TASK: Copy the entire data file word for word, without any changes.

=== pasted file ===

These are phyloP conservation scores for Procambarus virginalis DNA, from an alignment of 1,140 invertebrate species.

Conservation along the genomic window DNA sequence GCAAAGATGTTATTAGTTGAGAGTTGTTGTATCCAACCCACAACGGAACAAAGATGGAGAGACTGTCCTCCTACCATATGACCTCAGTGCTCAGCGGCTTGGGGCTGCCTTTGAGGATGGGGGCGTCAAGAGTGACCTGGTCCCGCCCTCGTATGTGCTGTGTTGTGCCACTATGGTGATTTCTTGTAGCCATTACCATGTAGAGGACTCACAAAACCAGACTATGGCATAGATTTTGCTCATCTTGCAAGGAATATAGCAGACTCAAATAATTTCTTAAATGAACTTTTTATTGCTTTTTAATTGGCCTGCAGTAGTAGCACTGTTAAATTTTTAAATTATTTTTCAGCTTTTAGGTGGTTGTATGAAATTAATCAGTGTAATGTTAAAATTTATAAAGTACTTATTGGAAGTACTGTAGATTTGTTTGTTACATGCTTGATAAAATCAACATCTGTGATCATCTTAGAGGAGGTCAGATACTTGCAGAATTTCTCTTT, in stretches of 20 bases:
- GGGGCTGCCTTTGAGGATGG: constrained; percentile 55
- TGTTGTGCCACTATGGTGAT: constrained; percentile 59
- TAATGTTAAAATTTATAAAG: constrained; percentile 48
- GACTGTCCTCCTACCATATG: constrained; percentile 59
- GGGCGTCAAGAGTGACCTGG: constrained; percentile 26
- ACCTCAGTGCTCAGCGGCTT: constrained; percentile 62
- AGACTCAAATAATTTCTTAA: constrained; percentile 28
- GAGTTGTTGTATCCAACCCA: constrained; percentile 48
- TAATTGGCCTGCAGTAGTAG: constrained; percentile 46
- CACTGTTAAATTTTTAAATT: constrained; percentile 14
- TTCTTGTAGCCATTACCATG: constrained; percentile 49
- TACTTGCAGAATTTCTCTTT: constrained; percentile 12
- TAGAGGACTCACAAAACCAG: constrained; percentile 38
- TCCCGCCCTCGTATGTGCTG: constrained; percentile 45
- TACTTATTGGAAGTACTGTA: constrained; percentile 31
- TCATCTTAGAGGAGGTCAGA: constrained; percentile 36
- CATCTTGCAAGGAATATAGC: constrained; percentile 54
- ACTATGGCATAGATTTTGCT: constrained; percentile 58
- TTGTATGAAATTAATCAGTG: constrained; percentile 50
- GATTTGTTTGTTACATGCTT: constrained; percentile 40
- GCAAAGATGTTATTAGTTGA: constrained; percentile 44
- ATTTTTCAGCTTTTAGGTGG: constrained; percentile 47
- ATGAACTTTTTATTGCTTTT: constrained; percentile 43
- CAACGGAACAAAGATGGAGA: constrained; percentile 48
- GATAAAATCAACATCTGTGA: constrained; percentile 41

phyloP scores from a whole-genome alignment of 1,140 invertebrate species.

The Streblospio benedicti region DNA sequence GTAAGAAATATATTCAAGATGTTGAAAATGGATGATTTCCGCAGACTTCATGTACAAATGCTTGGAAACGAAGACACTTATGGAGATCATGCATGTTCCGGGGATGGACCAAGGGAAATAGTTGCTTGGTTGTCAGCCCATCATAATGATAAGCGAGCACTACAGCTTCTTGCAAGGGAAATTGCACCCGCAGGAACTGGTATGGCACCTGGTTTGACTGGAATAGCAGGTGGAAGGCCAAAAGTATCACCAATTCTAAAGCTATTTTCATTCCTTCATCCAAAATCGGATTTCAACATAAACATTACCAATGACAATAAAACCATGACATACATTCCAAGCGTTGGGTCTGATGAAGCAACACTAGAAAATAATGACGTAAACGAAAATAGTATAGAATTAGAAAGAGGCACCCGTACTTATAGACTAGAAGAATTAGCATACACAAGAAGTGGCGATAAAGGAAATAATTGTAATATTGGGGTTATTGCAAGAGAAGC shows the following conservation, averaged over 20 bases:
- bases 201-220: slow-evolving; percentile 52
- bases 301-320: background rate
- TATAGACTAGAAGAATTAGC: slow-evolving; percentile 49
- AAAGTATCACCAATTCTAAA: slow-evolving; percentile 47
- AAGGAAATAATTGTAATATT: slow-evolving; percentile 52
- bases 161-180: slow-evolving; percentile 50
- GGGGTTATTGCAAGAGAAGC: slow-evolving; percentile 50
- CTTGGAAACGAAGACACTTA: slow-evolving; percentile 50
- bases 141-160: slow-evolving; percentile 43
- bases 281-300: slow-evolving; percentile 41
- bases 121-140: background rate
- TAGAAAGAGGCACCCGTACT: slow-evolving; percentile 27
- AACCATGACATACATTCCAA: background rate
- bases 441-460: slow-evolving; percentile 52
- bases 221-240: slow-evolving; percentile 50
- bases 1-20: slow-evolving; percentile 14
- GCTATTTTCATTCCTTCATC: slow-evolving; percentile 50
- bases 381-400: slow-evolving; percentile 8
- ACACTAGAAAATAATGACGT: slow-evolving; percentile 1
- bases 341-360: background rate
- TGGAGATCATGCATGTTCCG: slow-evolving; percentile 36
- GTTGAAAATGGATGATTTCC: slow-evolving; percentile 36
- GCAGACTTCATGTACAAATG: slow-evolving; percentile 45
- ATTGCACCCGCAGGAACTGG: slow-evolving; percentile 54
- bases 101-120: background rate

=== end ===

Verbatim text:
These are phyloP conservation scores for Procambarus virginalis DNA, from an alignment of 1,140 invertebrate species.

Conservation along the genomic window DNA sequence GCAAAGATGTTATTAGTTGAGAGTTGTTGTATCCAACCCACAACGGAACAAAGATGGAGAGACTGTCCTCCTACCATATGACCTCAGTGCTCAGCGGCTTGGGGCTGCCTTTGAGGATGGGGGCGTCAAGAGTGACCTGGTCCCGCCCTCGTATGTGCTGTGTTGTGCCACTATGGTGATTTCTTGTAGCCATTACCATGTAGAGGACTCACAAAACCAGACTATGGCATAGATTTTGCTCATCTTGCAAGGAATATAGCAGACTCAAATAATTTCTTAAATGAACTTTTTATTGCTTTTTAATTGGCCTGCAGTAGTAGCACTGTTAAATTTTTAAATTATTTTTCAGCTTTTAGGTGGTTGTATGAAATTAATCAGTGTAATGTTAAAATTTATAAAGTACTTATTGGAAGTACTGTAGATTTGTTTGTTACATGCTTGATAAAATCAACATCTGTGATCATCTTAGAGGAGGTCAGATACTTGCAGAATTTCTCTTT, in stretches of 20 bases:
- GGGGCTGCCTTTGAGGATGG: constrained; percentile 55
- TGTTGTGCCACTATGGTGAT: constrained; percentile 59
- TAATGTTAAAATTTATAAAG: constrained; percentile 48
- GACTGTCCTCCTACCATATG: constrained; percentile 59
- GGGCGTCAAGAGTGACCTGG: constrained; percentile 26
- ACCTCAGTGCTCAGCGGCTT: constrained; percentile 62
- AGACTCAAATAATTTCTTAA: constrained; percentile 28
- GAGTTGTTGTATCCAACCCA: constrained; percentile 48
- TAATTGGCCTGCAGTAGTAG: constrained; percentile 46
- CACTGTTAAATTTTTAAATT: constrained; percentile 14
- TTCTTGTAGCCATTACCATG: constrained; percentile 49
- TACTTGCAGAATTTCTCTTT: constrained; percentile 12
- TAGAGGACTCACAAAACCAG: constrained; percentile 38
- TCCCGCCCTCGTATGTGCTG: constrained; percentile 45
- TACTTATTGGAAGTACTGTA: constrained; percentile 31
- TCATCTTAGAGGAGGTCAGA: constrained; percentile 36
- CATCTTGCAAGGAATATAGC: constrained; percentile 54
- ACTATGGCATAGATTTTGCT: constrained; percentile 58
- TTGTATGAAATTAATCAGTG: constrained; percentile 50
- GATTTGTTTGTTACATGCTT: constrained; percentile 40
- GCAAAGATGTTATTAGTTGA: constrained; percentile 44
- ATTTTTCAGCTTTTAGGTGG: constrained; percentile 47
- ATGAACTTTTTATTGCTTTT: constrained; percentile 43
- CAACGGAACAAAGATGGAGA: constrained; percentile 48
- GATAAAATCAACATCTGTGA: constrained; percentile 41

phyloP scores from a whole-genome alignment of 1,140 invertebrate species.

The Streblospio benedicti region DNA sequence GTAAGAAATATATTCAAGATGTTGAAAATGGATGATTTCCGCAGACTTCATGTACAAATGCTTGGAAACGAAGACACTTATGGAGATCATGCATGTTCCGGGGATGGACCAAGGGAAATAGTTGCTTGGTTGTCAGCCCATCATAATGATAAGCGAGCACTACAGCTTCTTGCAAGGGAAATTGCACCCGCAGGAACTGGTATGGCACCTGGTTTGACTGGAATAGCAGGTGGAAGGCCAAAAGTATCACCAATTCTAAAGCTATTTTCATTCCTTCATCCAAAATCGGATTTCAACATAAACATTACCAATGACAATAAAACCATGACATACATTCCAAGCGTTGGGTCTGATGAAGCAACACTAGAAAATAATGACGTAAACGAAAATAGTATAGAATTAGAAAGAGGCACCCGTACTTATAGACTAGAAGAATTAGCATACACAAGAAGTGGCGATAAAGGAAATAATTGTAATATTGGGGTTATTGCAAGAGAAGC shows the following conservation, averaged over 20 bases:
- bases 201-220: slow-evolving; percentile 52
- bases 301-320: background rate
- TATAGACTAGAAGAATTAGC: slow-evolving; percentile 49
- AAAGTATCACCAATTCTAAA: slow-evolving; percentile 47
- AAGGAAATAATTGTAATATT: slow-evolving; percentile 52
- bases 161-180: slow-evolving; percentile 50
- GGGGTTATTGCAAGAGAAGC: slow-evolving; percentile 50
- CTTGGAAACGAAGACACTTA: slow-evolving; percentile 50
- bases 141-160: slow-evolving; percentile 43
- bases 281-300: slow-evolving; percentile 41
- bases 121-140: background rate
- TAGAAAGAGGCACCCGTACT: slow-evolving; percentile 27
- AACCATGACATACATTCCAA: background rate
- bases 441-460: slow-evolving; percentile 52
- bases 221-240: slow-evolving; percentile 50
- bases 1-20: slow-evolving; percentile 14
- GCTATTTTCATTCCTTCATC: slow-evolving; percentile 50
- bases 381-400: slow-evolving; percentile 8
- ACACTAGAAAATAATGACGT: slow-evolving; percentile 1
- bases 341-360: background rate
- TGGAGATCATGCATGTTCCG: slow-evolving; percentile 36
- GTTGAAAATGGATGATTTCC: slow-evolving; percentile 36
- GCAGACTTCATGTACAAATG: slow-evolving; percentile 45
- ATTGCACCCGCAGGAACTGG: slow-evolving; percentile 54
- bases 101-120: background rate